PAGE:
So what’s the an­swer? Do all par­ents rou­tinely give their child an MRI?

Wellness Update - - CLEVLAND CLINIC -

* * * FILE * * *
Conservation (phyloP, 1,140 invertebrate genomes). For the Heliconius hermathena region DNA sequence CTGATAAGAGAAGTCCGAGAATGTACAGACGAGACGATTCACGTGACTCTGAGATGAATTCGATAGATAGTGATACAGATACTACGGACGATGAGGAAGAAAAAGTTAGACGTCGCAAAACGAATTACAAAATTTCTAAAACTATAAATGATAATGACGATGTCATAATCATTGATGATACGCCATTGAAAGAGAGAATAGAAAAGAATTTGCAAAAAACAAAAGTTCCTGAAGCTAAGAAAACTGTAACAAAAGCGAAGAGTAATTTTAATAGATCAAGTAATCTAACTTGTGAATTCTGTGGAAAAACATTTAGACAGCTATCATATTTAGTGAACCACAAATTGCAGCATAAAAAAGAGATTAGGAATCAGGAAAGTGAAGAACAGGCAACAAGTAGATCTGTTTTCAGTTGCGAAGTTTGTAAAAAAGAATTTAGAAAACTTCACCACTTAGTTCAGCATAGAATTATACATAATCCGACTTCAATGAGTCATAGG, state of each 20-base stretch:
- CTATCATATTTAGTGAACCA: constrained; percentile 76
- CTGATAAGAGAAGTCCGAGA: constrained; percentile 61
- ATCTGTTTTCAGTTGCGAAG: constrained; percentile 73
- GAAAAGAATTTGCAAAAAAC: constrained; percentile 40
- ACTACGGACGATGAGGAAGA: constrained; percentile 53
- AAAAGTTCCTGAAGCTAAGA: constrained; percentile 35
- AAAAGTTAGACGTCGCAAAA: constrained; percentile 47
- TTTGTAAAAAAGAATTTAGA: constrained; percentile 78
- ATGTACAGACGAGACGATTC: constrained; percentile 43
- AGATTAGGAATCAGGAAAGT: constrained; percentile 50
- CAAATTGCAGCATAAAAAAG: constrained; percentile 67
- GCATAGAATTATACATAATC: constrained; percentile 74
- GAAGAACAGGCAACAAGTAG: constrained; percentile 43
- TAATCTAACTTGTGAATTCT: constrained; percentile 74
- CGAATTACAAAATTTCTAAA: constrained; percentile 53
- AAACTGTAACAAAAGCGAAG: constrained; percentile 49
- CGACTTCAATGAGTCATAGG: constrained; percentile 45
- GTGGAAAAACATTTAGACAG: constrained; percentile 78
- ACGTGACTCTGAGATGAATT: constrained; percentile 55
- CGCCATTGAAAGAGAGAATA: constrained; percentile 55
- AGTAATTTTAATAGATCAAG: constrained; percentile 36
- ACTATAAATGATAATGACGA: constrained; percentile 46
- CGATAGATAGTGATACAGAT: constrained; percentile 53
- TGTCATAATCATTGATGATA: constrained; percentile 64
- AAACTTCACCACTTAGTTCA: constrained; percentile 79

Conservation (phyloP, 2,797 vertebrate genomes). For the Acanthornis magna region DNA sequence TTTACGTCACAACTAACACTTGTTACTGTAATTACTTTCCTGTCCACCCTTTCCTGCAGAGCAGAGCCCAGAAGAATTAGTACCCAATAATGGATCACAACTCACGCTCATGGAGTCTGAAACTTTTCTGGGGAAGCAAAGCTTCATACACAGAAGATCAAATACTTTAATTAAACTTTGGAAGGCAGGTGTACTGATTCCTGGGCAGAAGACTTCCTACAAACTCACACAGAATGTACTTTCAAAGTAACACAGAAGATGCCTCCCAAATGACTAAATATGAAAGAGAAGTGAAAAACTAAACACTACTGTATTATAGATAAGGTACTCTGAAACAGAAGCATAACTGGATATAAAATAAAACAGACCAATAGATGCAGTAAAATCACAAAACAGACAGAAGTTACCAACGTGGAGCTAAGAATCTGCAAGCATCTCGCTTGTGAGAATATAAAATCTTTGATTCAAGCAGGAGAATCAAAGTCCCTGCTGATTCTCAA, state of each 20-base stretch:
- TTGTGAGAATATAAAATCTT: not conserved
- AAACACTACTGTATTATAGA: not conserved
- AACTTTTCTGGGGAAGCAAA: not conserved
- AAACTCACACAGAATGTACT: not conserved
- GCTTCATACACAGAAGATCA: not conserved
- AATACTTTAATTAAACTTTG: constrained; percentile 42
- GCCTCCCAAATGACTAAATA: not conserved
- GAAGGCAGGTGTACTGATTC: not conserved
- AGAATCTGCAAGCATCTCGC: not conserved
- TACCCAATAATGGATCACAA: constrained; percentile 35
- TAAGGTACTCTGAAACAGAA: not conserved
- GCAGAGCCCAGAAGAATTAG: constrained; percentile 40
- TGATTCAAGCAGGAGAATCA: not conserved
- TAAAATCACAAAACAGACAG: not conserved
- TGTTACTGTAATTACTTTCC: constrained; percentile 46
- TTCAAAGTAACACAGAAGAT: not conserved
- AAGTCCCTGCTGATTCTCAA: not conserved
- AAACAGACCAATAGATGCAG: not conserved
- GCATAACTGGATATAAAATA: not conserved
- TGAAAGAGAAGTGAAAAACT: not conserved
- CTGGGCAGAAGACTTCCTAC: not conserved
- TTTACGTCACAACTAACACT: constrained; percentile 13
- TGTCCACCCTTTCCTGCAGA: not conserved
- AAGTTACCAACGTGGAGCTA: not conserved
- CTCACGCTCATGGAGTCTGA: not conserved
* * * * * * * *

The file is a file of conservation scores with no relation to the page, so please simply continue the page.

It’s just not that easy. Dr. Singh cau­tions by say­ing, “you just can’t start ran­domly do­ing MRIs on ba­bies. That’s a bit ag­gres­sive and given the rar­ity of the disease, un­nec­es­sary. It would make more sense to take a more log­i­cal ap­proach by work­ing with the child’s pe­di­a­tri­cian to watch the bench­marks of de­vel­op­ment. Some chil­dren are a lit­tle slower in de­vel­op­ing. But if there is con­cern, start­ing by com­mu­ni­cat­ing with a pe­di­a­tri­cian. If a pe­di­a­tri­cian feels there are con­cerns, most likely he or she will consult a pe­di­atric neu­rol­o­gist. In gen­eral, an MRI scan to eval­u­ate a child sim­ply be­cause there are some mild de­lays in de­vel­op­ment would have a low prob­a­bil­ity of show­ing any­thing use­ful and would be ex­pen­sive. An MRI is ap­prox­i­mately $2,500 to $3,500 if the cost of se­da­tion is in­cluded. Imaging has come a long way from the equip­ment we had in the 80s and 90s and that’s why so many cases were missed or mis­di­ag­nosed. But hav­ing this new equip­ment doesn’t mean we should abuse its ca­pa­bil­i­ties.” But at what point does the par­ent be­come over­bear­ing and at what point does the pe­di­a­tri­cian lis­ten more closely? In one case, a fa­ther in Vir­ginia told his pe­di­a­tri­cian he was con­cerned that his first child wasn’t walk­ing by the age of one. The pe­di­a­tri­cian re­sponded by telling the fa­ther to re­lax be­cause in some cases it takes up to 18 months for a child to be­gin walk­ing. That same fa­ther had a third child who, at 15 months wasn’t walk­ing or talk­ing. He was con­cerned, but re­mem­bered the con­ver­sa­tion with the pe­di­a­tri­cian about his first son. For­tu­nately his wife, who has a mas­ter’s de­gree in ed­u­ca­tion and an un­der­stand­ing of child de­vel­op­ment bench­marks, be­gan to ques­tion their son’s in­abil­ity to meet those bench­marks. She was sure their son was be­hind and in­sisted on fur­ther test­ing. Once again, the re­ha­bil­i­ta­tion center tried to con­vince the par­ents that they were be­ing a lit­tle over­cau­tious. Still, they in­sisted. When the test­ing was done, their son was di­ag­nosed with se­vere ACC. He was al­ready three months be­hind and none of the med­i­cal ex­perts could pre­dict whether or not their child would ever walk or talk. Op­ti­misti­cally, ev­ery­one agreed he was di­ag­nosed early enough to be able to max­i­mize his po­ten­tial to de­velop— what­ever that po­ten­tial. Sadly, ACC has its ranges of progress. What the ul­ti­mate out­come will be typ­i­cally isn’t known un­til the child is about five years old.

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